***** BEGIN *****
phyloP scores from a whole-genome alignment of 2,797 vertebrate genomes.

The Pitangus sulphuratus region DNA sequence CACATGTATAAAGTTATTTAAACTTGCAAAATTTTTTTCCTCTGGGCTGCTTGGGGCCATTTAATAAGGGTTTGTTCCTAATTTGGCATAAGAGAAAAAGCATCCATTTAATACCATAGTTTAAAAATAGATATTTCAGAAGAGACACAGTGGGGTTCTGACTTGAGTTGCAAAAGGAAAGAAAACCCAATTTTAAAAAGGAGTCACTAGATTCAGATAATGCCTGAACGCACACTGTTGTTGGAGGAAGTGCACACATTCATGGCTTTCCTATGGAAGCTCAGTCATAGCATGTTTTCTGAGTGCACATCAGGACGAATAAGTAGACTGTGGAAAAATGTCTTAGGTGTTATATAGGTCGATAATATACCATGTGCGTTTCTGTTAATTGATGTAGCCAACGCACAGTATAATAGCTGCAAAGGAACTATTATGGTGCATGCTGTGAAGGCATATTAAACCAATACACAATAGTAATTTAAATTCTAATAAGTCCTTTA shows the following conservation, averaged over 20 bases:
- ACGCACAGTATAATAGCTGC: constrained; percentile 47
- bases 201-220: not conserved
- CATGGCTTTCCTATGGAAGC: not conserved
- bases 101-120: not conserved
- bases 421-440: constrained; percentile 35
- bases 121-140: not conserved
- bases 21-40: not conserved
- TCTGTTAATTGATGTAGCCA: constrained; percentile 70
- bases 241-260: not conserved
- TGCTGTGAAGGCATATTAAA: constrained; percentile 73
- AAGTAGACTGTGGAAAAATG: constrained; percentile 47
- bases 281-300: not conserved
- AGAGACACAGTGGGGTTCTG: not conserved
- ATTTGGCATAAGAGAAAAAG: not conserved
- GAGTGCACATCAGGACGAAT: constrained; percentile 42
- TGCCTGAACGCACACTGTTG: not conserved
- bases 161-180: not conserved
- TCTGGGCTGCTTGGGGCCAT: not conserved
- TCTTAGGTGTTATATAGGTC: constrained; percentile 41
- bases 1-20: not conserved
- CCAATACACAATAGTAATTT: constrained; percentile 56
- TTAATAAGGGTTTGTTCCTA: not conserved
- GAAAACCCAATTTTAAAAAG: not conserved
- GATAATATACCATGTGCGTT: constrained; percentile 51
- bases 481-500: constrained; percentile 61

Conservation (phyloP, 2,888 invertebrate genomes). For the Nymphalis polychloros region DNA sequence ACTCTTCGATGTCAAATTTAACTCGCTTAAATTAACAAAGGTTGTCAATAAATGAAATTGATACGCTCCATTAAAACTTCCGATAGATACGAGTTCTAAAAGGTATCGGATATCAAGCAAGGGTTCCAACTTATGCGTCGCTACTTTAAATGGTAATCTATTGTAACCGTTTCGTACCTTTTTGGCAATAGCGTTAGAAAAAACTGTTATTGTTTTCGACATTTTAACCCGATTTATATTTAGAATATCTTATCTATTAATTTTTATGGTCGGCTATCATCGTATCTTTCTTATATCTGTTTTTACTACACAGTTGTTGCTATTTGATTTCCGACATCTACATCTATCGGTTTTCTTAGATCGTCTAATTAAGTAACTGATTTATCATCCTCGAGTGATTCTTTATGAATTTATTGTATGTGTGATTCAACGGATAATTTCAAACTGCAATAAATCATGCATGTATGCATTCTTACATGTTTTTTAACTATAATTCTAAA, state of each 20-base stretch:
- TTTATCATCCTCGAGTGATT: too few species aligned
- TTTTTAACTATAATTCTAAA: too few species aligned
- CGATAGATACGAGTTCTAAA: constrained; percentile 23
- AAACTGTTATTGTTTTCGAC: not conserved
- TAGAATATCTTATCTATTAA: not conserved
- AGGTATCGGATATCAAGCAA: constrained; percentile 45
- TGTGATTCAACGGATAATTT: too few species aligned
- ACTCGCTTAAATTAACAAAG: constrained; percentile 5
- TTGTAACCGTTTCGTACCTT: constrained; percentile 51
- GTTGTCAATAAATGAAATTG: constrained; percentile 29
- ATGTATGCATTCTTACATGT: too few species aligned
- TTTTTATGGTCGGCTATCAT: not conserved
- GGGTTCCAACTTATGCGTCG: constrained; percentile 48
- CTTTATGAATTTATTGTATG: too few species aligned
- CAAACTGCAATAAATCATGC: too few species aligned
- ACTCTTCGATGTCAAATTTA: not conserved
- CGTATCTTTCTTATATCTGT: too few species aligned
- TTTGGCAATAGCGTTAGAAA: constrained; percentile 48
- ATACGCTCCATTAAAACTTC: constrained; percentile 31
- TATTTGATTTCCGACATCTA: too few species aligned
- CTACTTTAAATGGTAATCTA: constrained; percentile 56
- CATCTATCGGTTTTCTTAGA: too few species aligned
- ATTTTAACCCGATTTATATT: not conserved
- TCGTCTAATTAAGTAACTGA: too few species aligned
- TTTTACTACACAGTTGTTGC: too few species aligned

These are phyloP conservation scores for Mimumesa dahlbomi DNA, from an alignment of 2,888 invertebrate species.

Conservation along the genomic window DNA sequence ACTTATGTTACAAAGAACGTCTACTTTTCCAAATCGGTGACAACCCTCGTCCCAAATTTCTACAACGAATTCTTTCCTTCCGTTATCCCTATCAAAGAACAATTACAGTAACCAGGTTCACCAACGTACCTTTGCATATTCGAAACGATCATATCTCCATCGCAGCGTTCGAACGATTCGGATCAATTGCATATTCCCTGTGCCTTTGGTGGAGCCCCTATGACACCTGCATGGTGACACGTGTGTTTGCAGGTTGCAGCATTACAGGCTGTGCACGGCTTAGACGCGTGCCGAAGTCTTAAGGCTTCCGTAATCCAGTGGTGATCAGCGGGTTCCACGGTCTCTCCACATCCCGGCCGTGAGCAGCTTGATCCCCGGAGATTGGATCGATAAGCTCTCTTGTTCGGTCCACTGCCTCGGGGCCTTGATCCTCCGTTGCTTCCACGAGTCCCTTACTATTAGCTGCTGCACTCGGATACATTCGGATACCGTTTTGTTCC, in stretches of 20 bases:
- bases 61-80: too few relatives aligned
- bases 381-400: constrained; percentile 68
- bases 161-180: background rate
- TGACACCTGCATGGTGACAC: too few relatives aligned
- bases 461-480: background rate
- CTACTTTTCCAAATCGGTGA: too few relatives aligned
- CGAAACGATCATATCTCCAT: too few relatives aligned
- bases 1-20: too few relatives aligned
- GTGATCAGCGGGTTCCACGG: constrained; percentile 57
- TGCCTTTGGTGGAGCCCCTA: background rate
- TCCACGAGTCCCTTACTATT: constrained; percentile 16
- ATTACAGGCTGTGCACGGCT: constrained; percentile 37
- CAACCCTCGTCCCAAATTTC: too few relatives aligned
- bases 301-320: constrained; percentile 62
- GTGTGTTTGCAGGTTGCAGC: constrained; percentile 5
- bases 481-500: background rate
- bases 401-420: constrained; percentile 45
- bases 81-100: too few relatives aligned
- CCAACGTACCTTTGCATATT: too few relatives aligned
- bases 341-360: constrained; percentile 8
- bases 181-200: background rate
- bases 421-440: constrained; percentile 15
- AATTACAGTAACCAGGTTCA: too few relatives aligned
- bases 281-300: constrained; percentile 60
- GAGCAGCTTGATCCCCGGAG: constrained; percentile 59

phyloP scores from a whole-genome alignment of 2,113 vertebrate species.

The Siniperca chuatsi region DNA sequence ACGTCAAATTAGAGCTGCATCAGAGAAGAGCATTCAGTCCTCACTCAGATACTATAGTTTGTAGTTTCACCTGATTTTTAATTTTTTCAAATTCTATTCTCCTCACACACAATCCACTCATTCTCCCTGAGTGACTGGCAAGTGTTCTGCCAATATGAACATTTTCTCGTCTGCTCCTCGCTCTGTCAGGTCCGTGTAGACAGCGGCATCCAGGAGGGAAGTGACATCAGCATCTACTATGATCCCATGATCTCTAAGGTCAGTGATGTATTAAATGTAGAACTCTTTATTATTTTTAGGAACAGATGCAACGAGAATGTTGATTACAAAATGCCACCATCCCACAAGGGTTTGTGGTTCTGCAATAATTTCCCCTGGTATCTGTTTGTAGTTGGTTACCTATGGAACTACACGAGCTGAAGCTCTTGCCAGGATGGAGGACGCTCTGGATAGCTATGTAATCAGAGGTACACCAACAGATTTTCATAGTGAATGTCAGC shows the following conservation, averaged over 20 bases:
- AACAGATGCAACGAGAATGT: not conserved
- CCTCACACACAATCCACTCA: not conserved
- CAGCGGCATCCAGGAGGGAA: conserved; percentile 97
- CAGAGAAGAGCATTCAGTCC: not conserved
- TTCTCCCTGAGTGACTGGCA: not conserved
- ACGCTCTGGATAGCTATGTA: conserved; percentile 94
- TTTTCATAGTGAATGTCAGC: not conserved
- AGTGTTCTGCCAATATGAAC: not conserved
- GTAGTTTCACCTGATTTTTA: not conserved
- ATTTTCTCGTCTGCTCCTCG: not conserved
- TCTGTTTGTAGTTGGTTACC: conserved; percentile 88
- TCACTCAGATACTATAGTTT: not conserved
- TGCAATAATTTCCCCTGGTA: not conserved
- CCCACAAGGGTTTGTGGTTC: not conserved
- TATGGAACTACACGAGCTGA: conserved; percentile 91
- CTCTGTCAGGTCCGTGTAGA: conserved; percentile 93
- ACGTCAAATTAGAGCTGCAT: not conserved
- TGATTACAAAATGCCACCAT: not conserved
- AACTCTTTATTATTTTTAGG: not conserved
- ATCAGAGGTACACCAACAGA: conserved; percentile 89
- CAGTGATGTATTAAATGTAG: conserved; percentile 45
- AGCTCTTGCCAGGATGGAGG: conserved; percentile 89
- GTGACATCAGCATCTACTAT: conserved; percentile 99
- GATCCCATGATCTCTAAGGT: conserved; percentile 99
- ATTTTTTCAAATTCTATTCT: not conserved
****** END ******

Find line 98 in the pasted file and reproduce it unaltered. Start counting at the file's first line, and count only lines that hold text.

- CTCTGTCAGGTCCGTGTAGA: conserved; percentile 93